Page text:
There are good things about probate. The positives of probate are it gives a clear and defined procedure to settle disputes, it creates a more open environment and it ensures that everything is administered properly. While I’m generally an advocate of avoiding probate, there are times where the increased costs of that type of planning (trusts, etc.) don’t make sense for a client. Probate can certainly be a bad thing, but it isn’t always something one needs to lose sleep over. The most important thing is that the client receives the proper estate plan for them, which may or may not involve probate.

TRUMPCARE?

Donald Trump is set to be inducted as the 45th President of the United States on January 20, 2017. One of the things he has pledged to do is repeal the Affordable Care Act (aka “Obamacare”). The actual plan is currently unknown, but it can be safely assumed that something will change. The Affordable Care Act is a tremendously complex set of legislation and executive orders, and trying to discuss every aspect of what might change is a fool’s errand. I want to touch on possible changes to Medicaid. Medicaid is the program whereby the state, with the assistance of the federal government, provides health care for those that cannot afford it. In Wisconsin, it takes on many forms in its subprograms (e.g. Badgercare, Family Care, Institutional Long Term Care, etc.).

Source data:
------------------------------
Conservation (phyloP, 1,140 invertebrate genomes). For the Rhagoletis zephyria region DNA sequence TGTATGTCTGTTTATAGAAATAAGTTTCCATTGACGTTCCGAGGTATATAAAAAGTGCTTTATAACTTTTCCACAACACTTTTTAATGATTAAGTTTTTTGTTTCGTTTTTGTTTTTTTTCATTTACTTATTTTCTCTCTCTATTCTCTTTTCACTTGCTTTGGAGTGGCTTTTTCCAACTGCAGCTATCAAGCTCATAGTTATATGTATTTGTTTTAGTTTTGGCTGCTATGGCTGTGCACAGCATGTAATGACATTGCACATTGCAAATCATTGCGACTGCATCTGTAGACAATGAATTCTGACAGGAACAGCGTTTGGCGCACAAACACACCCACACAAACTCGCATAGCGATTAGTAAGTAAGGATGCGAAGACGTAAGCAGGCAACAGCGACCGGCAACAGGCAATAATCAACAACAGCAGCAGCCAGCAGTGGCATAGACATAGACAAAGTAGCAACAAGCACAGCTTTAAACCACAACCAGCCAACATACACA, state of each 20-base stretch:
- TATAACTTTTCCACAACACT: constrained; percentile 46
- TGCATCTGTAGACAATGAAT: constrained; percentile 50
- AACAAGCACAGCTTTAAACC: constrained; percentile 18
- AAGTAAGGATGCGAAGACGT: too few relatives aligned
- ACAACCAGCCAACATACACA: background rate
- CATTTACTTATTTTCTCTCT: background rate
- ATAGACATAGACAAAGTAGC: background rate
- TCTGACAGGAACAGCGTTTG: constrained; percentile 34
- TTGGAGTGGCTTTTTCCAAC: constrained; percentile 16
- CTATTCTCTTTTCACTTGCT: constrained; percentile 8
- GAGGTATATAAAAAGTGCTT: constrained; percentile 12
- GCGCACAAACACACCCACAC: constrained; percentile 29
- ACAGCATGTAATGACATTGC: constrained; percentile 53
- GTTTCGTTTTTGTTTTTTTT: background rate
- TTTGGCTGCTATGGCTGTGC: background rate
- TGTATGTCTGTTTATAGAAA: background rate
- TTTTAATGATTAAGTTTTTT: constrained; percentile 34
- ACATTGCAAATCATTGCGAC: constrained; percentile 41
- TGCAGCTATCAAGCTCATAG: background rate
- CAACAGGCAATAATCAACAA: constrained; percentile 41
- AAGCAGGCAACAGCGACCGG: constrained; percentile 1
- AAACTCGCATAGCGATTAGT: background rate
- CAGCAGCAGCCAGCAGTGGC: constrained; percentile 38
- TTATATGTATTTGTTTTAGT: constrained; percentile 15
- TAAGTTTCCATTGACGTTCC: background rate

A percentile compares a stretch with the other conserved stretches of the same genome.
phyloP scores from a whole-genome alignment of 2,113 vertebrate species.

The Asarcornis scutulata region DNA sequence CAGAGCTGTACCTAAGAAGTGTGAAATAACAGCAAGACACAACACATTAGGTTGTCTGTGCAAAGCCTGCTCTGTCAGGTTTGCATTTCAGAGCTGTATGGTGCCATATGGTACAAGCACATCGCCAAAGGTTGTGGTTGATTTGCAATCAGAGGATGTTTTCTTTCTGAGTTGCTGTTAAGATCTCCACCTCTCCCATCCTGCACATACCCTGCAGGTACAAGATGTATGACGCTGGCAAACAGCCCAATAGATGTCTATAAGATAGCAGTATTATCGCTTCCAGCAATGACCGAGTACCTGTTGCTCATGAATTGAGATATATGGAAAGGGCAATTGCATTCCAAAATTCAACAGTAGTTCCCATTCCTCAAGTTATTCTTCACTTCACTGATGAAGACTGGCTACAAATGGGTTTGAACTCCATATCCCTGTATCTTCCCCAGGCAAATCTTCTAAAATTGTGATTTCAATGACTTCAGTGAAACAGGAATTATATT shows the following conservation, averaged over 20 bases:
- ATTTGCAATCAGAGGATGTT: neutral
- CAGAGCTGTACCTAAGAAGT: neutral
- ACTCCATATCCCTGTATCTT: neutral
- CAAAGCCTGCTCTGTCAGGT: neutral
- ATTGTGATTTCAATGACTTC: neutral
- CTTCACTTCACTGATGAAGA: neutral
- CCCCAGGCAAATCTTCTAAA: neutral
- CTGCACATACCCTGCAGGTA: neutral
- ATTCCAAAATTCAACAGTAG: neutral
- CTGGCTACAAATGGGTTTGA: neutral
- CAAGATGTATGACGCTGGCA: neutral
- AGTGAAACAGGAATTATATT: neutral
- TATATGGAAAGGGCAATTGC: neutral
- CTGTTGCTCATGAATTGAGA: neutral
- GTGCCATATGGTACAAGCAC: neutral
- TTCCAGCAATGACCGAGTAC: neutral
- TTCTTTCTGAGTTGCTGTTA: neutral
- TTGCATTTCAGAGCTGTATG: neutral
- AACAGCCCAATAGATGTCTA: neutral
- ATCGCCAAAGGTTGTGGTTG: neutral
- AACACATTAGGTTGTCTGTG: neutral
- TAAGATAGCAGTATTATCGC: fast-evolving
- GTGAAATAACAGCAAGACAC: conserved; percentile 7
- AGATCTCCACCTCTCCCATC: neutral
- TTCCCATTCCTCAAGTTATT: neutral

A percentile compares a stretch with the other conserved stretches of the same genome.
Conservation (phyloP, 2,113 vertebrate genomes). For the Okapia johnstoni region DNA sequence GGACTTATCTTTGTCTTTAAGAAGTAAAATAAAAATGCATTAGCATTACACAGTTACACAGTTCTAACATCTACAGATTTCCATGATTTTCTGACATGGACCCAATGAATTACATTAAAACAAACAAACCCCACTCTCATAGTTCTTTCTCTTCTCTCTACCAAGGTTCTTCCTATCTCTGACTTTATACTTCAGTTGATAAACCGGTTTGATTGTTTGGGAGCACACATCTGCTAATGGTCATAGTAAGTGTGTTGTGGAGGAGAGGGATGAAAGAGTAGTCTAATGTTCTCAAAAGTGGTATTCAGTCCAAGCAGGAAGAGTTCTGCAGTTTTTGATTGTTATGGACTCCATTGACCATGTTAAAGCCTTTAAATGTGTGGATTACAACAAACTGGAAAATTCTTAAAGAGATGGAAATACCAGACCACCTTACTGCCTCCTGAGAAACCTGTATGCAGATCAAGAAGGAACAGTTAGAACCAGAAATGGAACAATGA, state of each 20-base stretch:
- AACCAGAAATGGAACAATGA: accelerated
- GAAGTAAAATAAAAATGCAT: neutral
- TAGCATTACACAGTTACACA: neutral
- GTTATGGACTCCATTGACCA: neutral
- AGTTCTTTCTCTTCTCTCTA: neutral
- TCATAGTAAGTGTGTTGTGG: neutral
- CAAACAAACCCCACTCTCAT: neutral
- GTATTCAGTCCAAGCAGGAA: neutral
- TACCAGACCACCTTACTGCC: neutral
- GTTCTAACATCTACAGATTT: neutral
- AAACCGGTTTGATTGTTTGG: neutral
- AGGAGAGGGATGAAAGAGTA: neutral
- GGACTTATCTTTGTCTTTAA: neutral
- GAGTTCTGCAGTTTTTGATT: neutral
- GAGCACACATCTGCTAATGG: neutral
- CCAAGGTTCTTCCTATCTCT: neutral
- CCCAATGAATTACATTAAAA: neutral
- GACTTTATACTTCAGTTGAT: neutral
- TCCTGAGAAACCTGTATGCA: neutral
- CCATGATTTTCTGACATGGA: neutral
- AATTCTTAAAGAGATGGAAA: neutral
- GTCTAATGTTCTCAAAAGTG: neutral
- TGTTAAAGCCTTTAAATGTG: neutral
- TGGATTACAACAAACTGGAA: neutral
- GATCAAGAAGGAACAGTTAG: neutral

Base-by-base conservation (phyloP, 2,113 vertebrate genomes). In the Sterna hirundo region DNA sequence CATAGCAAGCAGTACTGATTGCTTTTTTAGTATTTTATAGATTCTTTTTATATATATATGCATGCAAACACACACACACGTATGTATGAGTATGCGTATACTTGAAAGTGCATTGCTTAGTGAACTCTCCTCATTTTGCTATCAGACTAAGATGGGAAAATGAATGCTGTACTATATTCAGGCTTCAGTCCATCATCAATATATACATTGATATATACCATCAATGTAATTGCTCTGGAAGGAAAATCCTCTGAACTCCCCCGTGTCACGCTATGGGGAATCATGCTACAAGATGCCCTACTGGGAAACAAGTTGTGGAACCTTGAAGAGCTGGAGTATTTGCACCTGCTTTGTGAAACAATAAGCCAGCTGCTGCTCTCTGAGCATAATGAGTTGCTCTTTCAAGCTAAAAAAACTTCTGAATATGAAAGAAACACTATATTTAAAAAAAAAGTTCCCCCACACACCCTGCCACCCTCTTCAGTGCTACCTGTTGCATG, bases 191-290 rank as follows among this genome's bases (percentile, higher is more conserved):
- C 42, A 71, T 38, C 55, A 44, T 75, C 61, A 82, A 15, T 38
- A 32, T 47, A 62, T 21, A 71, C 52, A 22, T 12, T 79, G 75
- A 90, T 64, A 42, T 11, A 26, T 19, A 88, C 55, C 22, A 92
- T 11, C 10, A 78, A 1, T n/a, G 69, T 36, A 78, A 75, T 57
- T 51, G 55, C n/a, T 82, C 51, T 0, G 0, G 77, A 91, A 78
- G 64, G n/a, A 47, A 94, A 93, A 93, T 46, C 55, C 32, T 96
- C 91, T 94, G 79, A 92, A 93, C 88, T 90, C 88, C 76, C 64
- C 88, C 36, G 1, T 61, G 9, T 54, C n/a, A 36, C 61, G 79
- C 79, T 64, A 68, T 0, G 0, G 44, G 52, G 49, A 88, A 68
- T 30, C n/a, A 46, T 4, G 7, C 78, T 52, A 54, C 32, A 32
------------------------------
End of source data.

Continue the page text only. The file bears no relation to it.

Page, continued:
President Trump may be proposing to change a portion of Medicaid to provide “block grants”. Essentially, instead of the Federal Government directly funding a portion of Medicaid on an as needed basis, it would provide a specified amount of funds to each state each year, and the state would administer the programs alone. Because the federal government currently pays more for Medicaid than the state typically does, there are fears that the funds would be mismanaged by the states, or that states will pass more stringent laws to limit Medicaid eligibility. If that happens, it would likely create a gap where people who need and can’t afford health care also can’t receive it at a free or reduced cost because they don’t qualify. Proponents say that giving states autonomy will help them to reduce overall healthcare costs. Time will tell what effect any possible changes may have.

What is Elder Law?

As someone who practices in the area of “Elder Law” I am often asked. What is elder law? The purpose of this article is to answer that question. Elder Law generally describes the clients that an elder law attorney works with: people on various spectrums of the aging process, and their families. An Elder Law attorney uses a collaborative approach, working with other professionals to ensure that a client’s unique needs are being met. This includes working with financial advisors, CPAs, banks, trust companies, insurance agents, medical professionals, social workers and case workers.